Michigan, the Wolverine State, joined the union in 1837. Located in the center of the Great Lakes, Michigan is divided into two land masses known as the Upper and Lower Peninsulas. The Mackinac Bridge, which connects Michigan's upper peninsula to the rest of the state, spans five miles and is one of the world's longest suspension bridges. Detroit, the state's largest city, is the home of the American auto industry and is the birthplace of Motown Records.
Date of Statehood: January 26, 1837
Population: 9,883,640 (2010)
Size: 96,713 square miles
Nickname(s): Wolverine State; Great Lakes State; Water Winter Wonderland
Motto: Si quaeris peninsulam amoenam circumspice (“If you seek a pleasant peninsula, look about you”)
Tree: White Pine
Flower: Apple Blossom
- Although the Treaty of Paris granted the Northwest Territories to the United States in 1783, most of the settlers and Native American Indians living in Detroit favored the British, who continued to maintain control. It wasn’t until a coalition of Indian tribes, known as the Western Confederacy, lost the Battle of Fallen Timbers in 1795 that the British finally evacuated in 1796 and the new United States took control.
- In 1874, John Ward Westcott established a marine company to deliver destination and dock information to passing ships by sending messages up a rope on a pail. In 1948, the J.W. Westcott became an official mail boat of the U.S. Postal Service, and later acquired the world’s first floating postal zip code: 48222.
- The first moving automobile assembly line began operations in Henry Ford’s Hyland Park plant in 1913, reducing chassis assembly from 12 and one half hours to 93 minutes within a year.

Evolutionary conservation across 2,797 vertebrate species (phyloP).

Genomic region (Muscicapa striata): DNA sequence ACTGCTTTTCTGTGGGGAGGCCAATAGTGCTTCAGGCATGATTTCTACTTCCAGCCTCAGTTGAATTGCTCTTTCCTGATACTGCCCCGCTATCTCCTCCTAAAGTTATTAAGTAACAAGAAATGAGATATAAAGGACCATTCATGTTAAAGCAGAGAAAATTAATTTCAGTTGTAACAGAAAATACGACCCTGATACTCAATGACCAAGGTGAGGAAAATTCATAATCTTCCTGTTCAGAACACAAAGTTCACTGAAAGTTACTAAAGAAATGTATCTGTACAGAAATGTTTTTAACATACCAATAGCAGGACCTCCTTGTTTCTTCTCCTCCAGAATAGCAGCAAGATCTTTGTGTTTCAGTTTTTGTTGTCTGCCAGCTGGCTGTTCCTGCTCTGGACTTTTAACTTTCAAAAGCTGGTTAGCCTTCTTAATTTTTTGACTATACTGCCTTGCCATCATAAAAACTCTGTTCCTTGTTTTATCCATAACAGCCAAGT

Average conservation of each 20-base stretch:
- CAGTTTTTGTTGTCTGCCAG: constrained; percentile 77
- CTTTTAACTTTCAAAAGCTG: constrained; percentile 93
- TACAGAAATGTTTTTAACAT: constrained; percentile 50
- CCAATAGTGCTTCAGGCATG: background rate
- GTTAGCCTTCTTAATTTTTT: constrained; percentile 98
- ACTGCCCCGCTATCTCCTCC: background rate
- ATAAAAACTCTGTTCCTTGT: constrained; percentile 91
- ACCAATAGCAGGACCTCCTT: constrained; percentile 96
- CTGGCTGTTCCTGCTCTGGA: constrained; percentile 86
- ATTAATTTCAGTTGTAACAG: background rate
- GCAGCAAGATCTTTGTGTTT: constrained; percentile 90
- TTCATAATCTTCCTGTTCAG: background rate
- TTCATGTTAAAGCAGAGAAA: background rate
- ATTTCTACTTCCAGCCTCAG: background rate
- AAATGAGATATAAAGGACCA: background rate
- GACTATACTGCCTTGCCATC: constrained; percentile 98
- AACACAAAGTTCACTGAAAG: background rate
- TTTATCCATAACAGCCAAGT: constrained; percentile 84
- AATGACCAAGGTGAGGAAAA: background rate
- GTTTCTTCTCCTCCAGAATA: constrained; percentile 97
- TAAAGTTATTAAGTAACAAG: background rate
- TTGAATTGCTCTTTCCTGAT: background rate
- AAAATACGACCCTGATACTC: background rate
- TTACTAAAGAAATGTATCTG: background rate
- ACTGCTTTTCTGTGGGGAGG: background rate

- The five-mile long Mackinac Bridge, linking the Upper and Lower peninsulas of Michigan across the Straits of Mackinac, took more than three years to complete and was the world's longest suspension bridge between anchorages when it was first opened to traffic in 1957.
- Michigan has more than 11,000 inland lakes, greater than 36,000 miles of streams and 3,126 miles of shoreline along the Great Lakes.
- The Great Lakes contain more than 80 percent of North America’s—and more than 20 percent of the world’s—surface fresh water supply.
How to Cite this Page:
Michigan. (2013). The History Channel website. Retrieved 11:11, December 9, 2013, from http://www.history.com/topics/michigan.
Michigan. [Internet]. 2013. The History Channel website. Available from: http://www.history.com/topics/michigan [Accessed 9 Dec 2013].
“Michigan.” 2013. The History Channel website. Dec 9 2013, 11:11 http://www.history.com/topics/michigan.
“Michigan,” The History Channel website, 2013, http://www.history.com/topics/michigan [accessed Dec 9, 2013].
“Michigan,” The History Channel website, http://www.history.com/topics/michigan (accessed Dec 9, 2013).
Michigan [Internet]. The History Channel website; 2013 [cited 2013 Dec 9] Available from: http://www.history.com/topics/michigan.
Michigan, http://www.history.com/topics/michigan (last visited Dec 9, 2013).
Michigan. The History Channel website. 2013. Available at: http://www.history.com/topics/michigan. Accessed Dec 9, 2013.